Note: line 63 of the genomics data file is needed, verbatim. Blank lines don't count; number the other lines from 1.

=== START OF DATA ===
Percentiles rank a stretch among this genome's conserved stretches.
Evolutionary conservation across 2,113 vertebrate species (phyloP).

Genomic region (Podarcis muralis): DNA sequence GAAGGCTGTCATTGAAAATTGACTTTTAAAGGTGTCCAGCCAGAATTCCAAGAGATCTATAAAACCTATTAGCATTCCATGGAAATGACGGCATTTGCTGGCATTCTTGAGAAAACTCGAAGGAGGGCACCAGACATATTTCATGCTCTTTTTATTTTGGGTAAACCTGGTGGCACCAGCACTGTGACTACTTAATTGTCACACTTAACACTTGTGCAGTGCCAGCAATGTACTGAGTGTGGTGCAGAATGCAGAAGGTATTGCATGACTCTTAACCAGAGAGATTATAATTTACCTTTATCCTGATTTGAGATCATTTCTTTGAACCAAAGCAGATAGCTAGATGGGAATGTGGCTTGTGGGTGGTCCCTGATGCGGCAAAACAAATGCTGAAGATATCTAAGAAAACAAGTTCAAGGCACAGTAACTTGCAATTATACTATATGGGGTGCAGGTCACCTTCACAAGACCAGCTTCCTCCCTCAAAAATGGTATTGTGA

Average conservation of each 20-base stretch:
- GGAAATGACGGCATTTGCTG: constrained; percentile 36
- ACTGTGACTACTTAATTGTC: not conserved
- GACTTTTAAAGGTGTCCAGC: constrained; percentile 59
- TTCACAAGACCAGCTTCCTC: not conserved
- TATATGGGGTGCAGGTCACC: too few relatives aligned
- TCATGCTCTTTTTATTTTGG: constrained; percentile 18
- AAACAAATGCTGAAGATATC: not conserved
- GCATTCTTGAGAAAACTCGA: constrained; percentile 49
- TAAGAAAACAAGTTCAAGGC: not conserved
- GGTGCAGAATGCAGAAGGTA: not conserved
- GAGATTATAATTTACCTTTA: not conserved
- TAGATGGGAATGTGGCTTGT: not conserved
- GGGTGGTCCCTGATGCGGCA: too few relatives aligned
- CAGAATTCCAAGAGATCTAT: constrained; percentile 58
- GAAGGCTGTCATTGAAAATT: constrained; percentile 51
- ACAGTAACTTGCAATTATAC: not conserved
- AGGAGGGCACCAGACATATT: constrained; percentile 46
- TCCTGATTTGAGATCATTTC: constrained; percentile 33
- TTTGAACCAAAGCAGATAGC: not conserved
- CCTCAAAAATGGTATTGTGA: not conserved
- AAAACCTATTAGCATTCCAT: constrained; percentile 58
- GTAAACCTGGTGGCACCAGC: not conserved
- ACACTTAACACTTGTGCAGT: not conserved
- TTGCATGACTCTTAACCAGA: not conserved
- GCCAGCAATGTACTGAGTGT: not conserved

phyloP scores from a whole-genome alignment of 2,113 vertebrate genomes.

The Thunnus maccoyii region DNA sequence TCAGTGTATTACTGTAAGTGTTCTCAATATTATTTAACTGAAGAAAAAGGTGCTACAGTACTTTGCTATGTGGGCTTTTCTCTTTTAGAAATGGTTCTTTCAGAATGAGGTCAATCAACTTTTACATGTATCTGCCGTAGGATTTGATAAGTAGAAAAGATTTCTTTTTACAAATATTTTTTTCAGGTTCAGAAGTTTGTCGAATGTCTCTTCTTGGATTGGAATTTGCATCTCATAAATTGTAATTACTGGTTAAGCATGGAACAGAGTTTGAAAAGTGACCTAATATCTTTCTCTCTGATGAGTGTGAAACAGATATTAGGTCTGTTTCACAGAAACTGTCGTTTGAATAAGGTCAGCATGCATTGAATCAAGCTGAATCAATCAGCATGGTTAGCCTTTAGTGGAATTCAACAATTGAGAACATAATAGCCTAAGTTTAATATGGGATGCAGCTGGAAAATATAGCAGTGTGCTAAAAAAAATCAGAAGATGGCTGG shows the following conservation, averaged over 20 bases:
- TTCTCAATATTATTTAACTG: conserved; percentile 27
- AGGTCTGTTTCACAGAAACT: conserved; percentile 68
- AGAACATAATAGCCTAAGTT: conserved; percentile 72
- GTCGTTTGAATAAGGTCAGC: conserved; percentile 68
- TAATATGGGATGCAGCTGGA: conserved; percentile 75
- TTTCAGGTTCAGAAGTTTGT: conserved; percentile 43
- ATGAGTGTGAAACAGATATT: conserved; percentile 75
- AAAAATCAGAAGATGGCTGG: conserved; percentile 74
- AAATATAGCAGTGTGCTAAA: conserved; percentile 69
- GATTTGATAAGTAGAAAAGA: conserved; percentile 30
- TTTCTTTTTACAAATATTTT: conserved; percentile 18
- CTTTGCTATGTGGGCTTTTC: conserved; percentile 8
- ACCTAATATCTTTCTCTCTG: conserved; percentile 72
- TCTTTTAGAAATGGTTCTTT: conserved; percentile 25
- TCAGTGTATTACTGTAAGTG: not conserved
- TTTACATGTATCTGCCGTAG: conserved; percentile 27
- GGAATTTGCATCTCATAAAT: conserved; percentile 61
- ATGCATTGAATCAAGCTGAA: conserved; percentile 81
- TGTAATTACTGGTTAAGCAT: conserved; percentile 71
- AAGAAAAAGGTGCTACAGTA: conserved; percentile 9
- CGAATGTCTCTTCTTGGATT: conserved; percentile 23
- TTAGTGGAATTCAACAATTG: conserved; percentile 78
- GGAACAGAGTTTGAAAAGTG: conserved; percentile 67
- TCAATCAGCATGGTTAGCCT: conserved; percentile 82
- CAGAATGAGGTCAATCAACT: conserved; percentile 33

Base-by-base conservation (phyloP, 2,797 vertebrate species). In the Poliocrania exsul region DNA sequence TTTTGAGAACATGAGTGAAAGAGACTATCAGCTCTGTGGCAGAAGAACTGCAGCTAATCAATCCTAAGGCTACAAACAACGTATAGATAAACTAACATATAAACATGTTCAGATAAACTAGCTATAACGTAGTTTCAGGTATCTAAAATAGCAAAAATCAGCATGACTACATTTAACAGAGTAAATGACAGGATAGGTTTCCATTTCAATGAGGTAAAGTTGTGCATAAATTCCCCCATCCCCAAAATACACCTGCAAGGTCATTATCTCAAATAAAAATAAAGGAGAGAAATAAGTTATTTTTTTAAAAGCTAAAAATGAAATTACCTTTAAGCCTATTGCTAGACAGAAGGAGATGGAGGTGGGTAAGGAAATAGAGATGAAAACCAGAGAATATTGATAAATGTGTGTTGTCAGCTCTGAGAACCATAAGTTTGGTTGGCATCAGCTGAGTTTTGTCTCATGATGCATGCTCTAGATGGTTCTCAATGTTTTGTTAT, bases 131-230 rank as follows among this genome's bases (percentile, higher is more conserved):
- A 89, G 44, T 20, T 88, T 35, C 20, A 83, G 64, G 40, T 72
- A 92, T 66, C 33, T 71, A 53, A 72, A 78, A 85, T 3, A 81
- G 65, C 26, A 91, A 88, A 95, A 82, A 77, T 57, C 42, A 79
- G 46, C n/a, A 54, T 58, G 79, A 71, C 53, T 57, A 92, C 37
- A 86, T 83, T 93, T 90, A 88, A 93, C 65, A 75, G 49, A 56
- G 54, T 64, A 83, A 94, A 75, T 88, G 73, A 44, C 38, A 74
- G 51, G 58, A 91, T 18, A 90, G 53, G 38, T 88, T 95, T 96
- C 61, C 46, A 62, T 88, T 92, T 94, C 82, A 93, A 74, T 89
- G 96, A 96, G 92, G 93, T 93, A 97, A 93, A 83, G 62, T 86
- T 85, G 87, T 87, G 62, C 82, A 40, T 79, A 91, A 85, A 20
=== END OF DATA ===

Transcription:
- G 54, T 64, A 83, A 94, A 75, T 88, G 73, A 44, C 38, A 74